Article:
Kalambo Falls

Kalambo Falls

The Kalambo Falls on the Kalambo River is a 772 ft (235m) single drop waterfall on the border of Zambia and Tanzania at the southeast end of Lake Tanganyika. The falls are some of the tallest uninterrupted falls in Africa (after South Africa's Tugela Falls, Ethiopia's Jin Bahir Falls and others). Downstream of the falls, is the Kalambo Gorge which has a width of about 1 km and a depth of up to 300 m, running for about 5 km before opening out into the Lake Tanganyika rift valley.

The falls were first seen by non-natives in approximately 1913. Initially it was assumed that the height of falls exceeded 300 m, but measurements in the 1920s gave a more modest result, above 200 m. Later measurements, in 1956, gave a result of 221 m. After this several more measurements have been made, each with slightly different results. The width of the falls is 3.6 – 18 m.


Archaeologically, Kalambo Falls is one of the most important sites in Africa. It has produced a sequence of past human activity stretching over more than two hundred and fifty thousand years, with evidence of continuous habitation since the Late Early Stone Age until modern times. It was first excavated in 1953 by John Desmond Clark who recognized archaeological activity around a small basin lake upstream of the falls. His excavations in 1953, 1956, 1959, and 1963 allowed for JD Clark to make conclusions about the multiple different cultures inhabiting the area over thousands of years of time.


Early Stone Age

The Early Stone Age is described by Barham and Mitchel as the time period where the ancient ancestors of Homo Sapiens sapiens first emerged, branching from the Australopithecus Afarensis, evolving into Homo Habilus and then Homo Erectus[1] 2.6 million years ago to 280,000 years ago. Archaeologists hypothesize that the technological progression over time can be examined in the morphological characteristics of tools that are associated with different eras of habitation. The earliest identified stone tools, made by Homo Habilus are known as Oldowan tools, and they consist of the basic large pounding stones and small pebble flakes, known as Mode 1 technology. As time progressed and Homo Habilus evolved into Homo Erectus, so did the technology as more specialized stone tools were being developed, even tools that were used for making other tools, Mode 2 and 3 technologies.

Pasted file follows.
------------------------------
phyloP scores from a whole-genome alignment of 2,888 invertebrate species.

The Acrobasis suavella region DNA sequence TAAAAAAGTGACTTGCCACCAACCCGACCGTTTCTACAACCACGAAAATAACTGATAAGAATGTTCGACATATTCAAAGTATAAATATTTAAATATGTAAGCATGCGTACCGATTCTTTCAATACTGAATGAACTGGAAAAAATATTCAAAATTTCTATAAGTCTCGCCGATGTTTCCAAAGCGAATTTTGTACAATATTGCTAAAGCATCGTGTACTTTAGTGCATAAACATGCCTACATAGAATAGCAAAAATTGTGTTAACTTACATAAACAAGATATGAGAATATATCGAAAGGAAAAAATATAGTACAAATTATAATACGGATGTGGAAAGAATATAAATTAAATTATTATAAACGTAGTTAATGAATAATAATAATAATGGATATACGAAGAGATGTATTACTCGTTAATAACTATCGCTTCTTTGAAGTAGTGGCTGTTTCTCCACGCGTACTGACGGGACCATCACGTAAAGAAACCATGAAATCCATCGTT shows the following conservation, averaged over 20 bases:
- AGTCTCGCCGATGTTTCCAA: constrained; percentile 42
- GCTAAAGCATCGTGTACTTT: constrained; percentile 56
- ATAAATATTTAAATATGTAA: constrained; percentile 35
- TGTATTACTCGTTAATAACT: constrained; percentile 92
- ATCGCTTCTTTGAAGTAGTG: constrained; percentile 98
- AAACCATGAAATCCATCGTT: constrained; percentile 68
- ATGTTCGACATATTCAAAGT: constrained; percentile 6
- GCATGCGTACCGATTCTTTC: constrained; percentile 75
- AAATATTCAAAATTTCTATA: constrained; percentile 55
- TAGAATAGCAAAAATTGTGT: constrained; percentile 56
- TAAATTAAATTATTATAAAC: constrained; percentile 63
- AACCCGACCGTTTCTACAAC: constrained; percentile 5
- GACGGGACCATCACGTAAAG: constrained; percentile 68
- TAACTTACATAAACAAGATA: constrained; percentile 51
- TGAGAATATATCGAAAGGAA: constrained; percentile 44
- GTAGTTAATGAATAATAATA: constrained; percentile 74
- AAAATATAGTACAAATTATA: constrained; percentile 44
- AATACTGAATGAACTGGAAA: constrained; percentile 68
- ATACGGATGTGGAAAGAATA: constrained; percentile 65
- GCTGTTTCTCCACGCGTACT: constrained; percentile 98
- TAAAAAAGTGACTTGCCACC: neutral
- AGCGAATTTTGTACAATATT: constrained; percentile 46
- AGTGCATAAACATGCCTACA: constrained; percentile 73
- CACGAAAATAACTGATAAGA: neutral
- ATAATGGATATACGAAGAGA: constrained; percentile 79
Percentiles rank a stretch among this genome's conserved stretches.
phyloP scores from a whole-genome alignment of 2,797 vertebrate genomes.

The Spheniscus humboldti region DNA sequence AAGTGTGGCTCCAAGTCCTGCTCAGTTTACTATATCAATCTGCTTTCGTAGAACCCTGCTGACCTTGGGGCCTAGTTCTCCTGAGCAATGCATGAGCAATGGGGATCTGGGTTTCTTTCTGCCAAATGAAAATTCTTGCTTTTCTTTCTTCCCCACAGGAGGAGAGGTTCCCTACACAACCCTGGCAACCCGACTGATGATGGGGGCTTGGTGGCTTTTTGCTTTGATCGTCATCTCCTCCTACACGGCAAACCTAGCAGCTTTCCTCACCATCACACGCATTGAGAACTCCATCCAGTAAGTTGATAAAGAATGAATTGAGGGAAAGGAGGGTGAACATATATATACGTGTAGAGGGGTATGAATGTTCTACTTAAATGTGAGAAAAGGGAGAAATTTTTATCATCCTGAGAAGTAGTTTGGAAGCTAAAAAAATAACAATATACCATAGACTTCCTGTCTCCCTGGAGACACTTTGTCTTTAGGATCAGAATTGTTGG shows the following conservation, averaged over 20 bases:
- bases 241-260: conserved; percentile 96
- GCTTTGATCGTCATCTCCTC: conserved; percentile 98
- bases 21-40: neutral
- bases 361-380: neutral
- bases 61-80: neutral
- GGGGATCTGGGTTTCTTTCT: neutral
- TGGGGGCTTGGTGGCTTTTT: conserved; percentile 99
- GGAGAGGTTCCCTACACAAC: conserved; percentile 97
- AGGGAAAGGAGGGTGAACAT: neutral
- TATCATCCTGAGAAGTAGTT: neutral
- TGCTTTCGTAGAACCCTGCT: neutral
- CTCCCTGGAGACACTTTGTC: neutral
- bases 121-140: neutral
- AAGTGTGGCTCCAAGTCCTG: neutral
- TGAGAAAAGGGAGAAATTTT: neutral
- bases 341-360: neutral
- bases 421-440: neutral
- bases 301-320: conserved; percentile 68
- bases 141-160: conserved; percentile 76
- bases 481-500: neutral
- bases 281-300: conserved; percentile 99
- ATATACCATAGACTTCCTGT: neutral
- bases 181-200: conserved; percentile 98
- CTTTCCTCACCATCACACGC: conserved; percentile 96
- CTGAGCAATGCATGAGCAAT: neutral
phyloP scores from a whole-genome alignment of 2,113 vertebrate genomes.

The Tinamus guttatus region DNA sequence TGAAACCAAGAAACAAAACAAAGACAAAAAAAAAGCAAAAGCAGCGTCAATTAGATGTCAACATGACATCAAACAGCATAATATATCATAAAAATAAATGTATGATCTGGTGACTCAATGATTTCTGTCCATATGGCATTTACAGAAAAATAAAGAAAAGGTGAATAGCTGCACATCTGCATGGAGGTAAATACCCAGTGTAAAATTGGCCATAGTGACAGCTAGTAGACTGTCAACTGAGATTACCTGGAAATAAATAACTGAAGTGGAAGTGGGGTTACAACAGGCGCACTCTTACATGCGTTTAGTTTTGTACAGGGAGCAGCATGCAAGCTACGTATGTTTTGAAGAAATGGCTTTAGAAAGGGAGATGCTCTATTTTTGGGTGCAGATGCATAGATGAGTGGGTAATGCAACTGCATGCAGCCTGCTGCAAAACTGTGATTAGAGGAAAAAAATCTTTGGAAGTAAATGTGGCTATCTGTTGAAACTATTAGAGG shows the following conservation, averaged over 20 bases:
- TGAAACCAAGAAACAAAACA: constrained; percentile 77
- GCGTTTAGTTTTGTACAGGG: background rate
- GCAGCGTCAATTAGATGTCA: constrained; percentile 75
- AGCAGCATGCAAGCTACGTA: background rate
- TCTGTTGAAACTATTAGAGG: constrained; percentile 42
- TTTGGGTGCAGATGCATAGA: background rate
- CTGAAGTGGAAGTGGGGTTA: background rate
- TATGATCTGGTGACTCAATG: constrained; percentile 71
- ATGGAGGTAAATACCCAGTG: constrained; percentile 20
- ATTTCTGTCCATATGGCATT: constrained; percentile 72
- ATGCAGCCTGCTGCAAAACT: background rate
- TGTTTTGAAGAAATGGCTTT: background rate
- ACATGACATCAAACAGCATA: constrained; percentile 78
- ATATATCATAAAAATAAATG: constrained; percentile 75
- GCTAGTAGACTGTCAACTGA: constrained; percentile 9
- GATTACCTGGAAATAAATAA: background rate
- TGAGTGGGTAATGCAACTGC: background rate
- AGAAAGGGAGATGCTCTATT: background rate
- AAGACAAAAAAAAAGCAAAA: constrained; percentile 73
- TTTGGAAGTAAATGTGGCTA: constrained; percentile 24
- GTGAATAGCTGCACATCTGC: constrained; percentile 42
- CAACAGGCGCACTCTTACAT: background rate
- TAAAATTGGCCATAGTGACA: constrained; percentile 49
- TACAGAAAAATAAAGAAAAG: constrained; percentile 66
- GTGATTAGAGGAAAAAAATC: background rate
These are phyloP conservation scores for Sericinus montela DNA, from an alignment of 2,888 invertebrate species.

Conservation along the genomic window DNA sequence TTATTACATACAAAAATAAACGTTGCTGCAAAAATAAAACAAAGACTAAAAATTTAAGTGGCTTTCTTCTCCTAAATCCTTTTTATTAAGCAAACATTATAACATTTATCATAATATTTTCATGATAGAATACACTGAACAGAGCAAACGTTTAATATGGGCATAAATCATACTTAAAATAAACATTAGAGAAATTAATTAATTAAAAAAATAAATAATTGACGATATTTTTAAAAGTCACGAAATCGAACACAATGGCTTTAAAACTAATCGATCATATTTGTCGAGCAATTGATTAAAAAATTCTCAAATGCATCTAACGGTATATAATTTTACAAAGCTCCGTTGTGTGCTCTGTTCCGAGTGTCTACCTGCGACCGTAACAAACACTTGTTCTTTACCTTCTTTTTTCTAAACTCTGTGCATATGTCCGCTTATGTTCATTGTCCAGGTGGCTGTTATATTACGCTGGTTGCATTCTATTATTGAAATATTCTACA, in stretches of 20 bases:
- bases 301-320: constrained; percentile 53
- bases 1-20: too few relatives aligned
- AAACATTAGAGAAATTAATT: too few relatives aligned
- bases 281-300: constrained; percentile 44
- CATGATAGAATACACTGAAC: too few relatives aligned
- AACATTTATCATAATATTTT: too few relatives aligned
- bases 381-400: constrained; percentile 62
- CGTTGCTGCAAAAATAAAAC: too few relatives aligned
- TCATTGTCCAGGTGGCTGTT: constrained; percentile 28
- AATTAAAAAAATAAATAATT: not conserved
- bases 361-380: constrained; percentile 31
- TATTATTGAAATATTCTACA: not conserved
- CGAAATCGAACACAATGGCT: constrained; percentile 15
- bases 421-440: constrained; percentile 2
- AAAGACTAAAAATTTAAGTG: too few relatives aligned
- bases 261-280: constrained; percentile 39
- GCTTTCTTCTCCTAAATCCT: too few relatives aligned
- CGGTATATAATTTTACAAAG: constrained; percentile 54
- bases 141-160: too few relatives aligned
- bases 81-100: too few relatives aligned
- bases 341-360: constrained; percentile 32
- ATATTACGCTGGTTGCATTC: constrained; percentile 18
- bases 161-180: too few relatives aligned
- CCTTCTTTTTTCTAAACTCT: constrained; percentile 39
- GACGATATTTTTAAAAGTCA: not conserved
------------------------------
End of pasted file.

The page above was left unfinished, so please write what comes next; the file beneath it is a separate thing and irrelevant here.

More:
These Late Acheulian stone tools,along with hearths and well-preserved organic objects were found at Kalambo falls and documented by JD Clark. These organic artifacts collected included a wooden club and digging sticks as well as the dietary evidence for fruit consumption. Tools excavated from Kalambo Gorge have been analyzed and OSL dating of quartzite within the soil context to between 500,000 and 50,000 years ago, with Amino Acid Racemization dating the oldest artifacts to 100,000 years ago.

Middle Stone Age

The Middle Stone age, dated at 280,000 years ago to roughly 40,000 years ago,[2] is the period where the final stages of Hominid evolution brought what are known today as the "Modern Human Beings".

During this time, the Acheulian industry of Kalambo Falls was superseded by the Sangoan culture. This shift is considered by Clark as a result to a n ecological shift to a cooler and wetter climate. It is at this time in the Archaeological record that the large, Acheulian Handaxe disappears and is replaced by the Core Axe and Chopping tools characteristic of Sangoan technologies. Heavy woodworking tools and small, notched and denticulated tools, collected by Clark, were dated to have been made before 41,000 BC. This rapid change is predicted to be a result of population movement during this time period, as the "Acheulean man" who lived in open settlements were replaced by a culture associated with Homo Rhodesiensis found at Broken Hill,[3] The Sangoan culture. The evidence of Sangoan habitation has been collected from less open Rock Shelters and Cave areas, possibly due to the persisting, wetter climate.

Evidence of fire technologies, such as hearths, charred logs, reddened clay, and stone heat spalls were also collected and found in association with charcoal remains. Radiocarbon dates of the scattered charcoal indicate people were using fire systematically there some 60,000 years ago.

The cool, wet climates of the region were similar to that of the Congo, and similar cultural practices have been identified at Kalambo Falls, known as Lupemban industries.

Later Stone Age

The Later Stone Age is the final age of the Paleolithic Era of Africa. It's beginning and end are the subject of multiple debates, as many argue that the beginning is the origin of the "modern human being", which evidence suggests was not sudden but very gradual over the course of thousands of years during the Middle Stone Age.[2]

Around 10,000 years ago the site was occupied by the Magosian culture which in turn gave way to Wilton activity. Finally, around the fourth century AD, a more industrialized Bantu speaking people began to farm and occupy the area.[4] These Bantu speaking people made ceramic vessels that have characteristics of East African pottery, which suggests a population movement during the LSA from the Rift Valley. Burials from this period are characterized by Clark as shaft grave burials, which are similar to those of the earlier cultures of the East African Rift as opposed to the Kalambo region.